Palm oil production plant commonly used in the frying industry. Palm oil, by far the world’s most consumed vegetable oil, is made from the pressed palm fruit of the oil palm tree.
Workers carefully cut palm fruit from the trees with scythes more than six meters long. Because each cluster weighs 30 kilograms, the fruit is loaded onto a truck and transported 50 kilometers to the factory. To remove the fruit, workers use an indoor freight train to transport it to the giant pressure cooker, where hot steam sterilizes the fruit and detaches it from the bunches.
After a 90-minute heat treatment, each load of fruit is poured into a threshing machine, which spins and beats the large cluster into one by one. The next challenge was to separate half the palm oil from half the high-water paste, using a cooking machine. After the fruit is heated and beaten in a machine, the palm oil comes out of the pipe, but it still contains a lot of fiber and dirt. To purify the palm oil, they have to vacuum it in a tank to turn the brown palm oil into bright red crude oil.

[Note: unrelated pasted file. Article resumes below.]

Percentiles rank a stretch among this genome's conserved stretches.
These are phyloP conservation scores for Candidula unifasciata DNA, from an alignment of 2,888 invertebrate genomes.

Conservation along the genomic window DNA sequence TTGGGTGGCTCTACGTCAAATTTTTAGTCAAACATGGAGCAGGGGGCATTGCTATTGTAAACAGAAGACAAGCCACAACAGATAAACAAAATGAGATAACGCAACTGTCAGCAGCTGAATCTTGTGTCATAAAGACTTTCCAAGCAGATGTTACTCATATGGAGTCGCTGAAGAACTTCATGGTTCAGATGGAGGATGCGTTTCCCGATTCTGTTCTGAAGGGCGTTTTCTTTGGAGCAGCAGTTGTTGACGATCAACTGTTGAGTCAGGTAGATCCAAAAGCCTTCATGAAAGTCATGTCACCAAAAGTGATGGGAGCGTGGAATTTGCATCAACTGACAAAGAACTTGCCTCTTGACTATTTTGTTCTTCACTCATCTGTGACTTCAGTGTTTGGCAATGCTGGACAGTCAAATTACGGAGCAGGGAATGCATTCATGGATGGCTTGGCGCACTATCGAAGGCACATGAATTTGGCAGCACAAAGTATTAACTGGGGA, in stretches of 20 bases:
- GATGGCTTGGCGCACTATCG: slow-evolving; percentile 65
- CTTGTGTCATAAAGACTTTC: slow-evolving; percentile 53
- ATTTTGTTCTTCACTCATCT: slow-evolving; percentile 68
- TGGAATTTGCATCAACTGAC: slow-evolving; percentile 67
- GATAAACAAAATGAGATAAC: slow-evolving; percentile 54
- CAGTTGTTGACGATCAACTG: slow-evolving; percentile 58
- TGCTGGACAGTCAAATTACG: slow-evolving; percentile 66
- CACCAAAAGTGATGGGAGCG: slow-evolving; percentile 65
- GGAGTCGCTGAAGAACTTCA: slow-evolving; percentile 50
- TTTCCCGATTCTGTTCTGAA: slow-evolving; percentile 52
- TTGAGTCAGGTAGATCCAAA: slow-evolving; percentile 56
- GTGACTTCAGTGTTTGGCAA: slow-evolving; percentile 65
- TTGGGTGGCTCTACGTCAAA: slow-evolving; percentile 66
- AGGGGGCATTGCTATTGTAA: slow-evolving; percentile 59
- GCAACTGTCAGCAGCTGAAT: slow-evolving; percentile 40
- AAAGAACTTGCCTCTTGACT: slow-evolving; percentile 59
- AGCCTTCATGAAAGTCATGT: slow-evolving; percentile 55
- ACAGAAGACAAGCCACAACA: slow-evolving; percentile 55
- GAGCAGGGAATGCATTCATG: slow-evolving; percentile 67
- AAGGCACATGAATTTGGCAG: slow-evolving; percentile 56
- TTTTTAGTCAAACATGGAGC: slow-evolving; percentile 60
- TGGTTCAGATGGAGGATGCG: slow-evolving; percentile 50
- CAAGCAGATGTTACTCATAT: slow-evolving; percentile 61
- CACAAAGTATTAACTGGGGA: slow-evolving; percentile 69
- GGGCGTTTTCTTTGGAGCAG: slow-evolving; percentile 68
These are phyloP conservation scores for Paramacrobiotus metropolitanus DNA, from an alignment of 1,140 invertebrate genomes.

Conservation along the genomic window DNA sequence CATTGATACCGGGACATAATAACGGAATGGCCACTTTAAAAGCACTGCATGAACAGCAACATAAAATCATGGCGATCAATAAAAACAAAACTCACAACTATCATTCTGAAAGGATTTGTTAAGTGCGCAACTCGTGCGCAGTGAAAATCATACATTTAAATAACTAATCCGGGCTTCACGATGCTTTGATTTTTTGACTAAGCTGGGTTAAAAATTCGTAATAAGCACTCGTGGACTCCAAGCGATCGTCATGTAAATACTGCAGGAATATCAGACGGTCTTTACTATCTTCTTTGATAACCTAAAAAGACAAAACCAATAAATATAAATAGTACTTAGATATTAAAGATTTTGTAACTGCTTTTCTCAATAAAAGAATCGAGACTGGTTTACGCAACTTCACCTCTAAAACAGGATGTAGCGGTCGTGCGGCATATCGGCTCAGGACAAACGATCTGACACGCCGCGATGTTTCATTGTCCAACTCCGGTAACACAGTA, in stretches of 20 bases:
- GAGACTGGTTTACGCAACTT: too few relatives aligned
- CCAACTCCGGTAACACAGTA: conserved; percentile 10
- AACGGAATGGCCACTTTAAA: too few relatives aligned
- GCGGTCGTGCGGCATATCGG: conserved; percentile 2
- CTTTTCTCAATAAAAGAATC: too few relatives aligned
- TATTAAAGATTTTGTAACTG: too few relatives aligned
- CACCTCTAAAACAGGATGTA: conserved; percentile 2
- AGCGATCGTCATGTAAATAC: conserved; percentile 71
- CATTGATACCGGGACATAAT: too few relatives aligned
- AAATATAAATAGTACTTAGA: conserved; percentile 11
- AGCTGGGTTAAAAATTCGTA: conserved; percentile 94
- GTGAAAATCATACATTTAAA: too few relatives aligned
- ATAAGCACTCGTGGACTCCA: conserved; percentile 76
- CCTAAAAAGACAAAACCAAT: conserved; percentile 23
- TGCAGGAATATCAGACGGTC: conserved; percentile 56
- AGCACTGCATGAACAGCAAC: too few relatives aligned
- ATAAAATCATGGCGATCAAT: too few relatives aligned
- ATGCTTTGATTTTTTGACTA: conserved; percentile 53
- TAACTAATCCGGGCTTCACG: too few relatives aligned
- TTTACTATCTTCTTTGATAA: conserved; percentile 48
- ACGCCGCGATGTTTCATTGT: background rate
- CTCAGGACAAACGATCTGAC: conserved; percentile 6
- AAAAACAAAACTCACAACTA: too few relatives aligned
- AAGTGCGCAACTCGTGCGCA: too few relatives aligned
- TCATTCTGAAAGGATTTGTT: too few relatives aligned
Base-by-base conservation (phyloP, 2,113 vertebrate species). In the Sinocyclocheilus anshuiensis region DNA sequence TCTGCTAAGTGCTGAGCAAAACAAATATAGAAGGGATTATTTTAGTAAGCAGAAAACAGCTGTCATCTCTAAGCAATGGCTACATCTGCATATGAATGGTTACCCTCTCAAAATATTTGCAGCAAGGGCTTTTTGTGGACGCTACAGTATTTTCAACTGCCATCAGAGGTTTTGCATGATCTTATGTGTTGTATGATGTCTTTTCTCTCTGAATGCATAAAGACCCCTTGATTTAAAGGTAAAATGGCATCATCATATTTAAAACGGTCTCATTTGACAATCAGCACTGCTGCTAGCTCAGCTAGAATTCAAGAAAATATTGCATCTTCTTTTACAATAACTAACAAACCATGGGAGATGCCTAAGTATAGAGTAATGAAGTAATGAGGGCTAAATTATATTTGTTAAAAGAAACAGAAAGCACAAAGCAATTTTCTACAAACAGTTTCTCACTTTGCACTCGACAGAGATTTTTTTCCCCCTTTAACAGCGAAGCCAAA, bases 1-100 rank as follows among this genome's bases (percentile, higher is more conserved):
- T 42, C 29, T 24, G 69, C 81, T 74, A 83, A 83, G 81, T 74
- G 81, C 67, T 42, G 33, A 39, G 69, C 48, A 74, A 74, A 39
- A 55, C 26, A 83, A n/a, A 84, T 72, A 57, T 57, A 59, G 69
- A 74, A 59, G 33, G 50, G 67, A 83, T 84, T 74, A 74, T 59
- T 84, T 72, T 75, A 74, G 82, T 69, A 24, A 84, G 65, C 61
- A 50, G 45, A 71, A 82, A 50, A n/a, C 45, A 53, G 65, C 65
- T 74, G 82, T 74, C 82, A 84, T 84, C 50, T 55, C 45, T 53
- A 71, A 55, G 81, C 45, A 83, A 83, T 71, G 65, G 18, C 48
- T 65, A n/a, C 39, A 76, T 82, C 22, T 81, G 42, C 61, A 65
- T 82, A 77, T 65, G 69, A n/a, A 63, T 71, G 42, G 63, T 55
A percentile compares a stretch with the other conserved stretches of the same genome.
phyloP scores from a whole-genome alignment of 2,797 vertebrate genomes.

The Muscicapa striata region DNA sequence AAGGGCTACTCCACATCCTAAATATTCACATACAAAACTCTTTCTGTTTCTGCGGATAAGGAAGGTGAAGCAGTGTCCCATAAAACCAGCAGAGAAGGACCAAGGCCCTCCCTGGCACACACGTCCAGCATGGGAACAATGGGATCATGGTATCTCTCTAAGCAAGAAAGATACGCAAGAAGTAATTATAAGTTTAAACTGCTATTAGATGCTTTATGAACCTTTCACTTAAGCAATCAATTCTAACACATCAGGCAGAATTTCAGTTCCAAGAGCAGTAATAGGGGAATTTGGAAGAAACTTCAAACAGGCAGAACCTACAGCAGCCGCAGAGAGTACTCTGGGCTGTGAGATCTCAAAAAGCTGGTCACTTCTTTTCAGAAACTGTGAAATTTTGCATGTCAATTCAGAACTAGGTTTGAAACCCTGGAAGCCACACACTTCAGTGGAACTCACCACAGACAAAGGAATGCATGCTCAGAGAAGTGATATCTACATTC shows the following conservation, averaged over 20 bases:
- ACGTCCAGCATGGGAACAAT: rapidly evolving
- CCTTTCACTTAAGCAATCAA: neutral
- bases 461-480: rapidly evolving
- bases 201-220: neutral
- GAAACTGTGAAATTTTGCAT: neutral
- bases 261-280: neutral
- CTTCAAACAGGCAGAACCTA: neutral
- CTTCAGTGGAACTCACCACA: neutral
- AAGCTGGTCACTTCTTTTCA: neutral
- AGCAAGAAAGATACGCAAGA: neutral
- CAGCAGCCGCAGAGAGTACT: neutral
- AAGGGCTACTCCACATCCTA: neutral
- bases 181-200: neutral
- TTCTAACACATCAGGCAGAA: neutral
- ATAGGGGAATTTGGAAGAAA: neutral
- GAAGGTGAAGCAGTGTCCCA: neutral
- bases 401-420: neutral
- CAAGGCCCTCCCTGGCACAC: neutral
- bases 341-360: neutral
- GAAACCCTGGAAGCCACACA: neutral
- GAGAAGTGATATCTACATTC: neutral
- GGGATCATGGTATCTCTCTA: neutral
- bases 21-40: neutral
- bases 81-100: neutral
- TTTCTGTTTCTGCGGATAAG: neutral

The palm oil is transported to a nearby refinery by tanker trucks, which arrive and dump it all into these storage tanks, ready for processing. The refined, bleached and kitchen-flavored oil is then sent to storage tanks. From cookies to car fuel, the RBD in these tanks is essential. Next, the diverter turns the oil into margarine or cooking oil. When the warm RBD oil is fed into a diverter, it cools and condenses into sheets of white stearin. Once the stearin is set, the machine automatically turns on, letting the hard drop into the scalding solution. The stearin is then melted like a candle and mixed with other mixtures to make soapy shortening or margarine. The pipes filter out the liquid called soft palm oil, which is the most widely used frying oil in the world. Refineries like this one can produce 17 billion liters of palm oil a year in Malaysia. Palm oil is extracted from the fruit of palm trees, which refineries produce by repeatedly pressing them.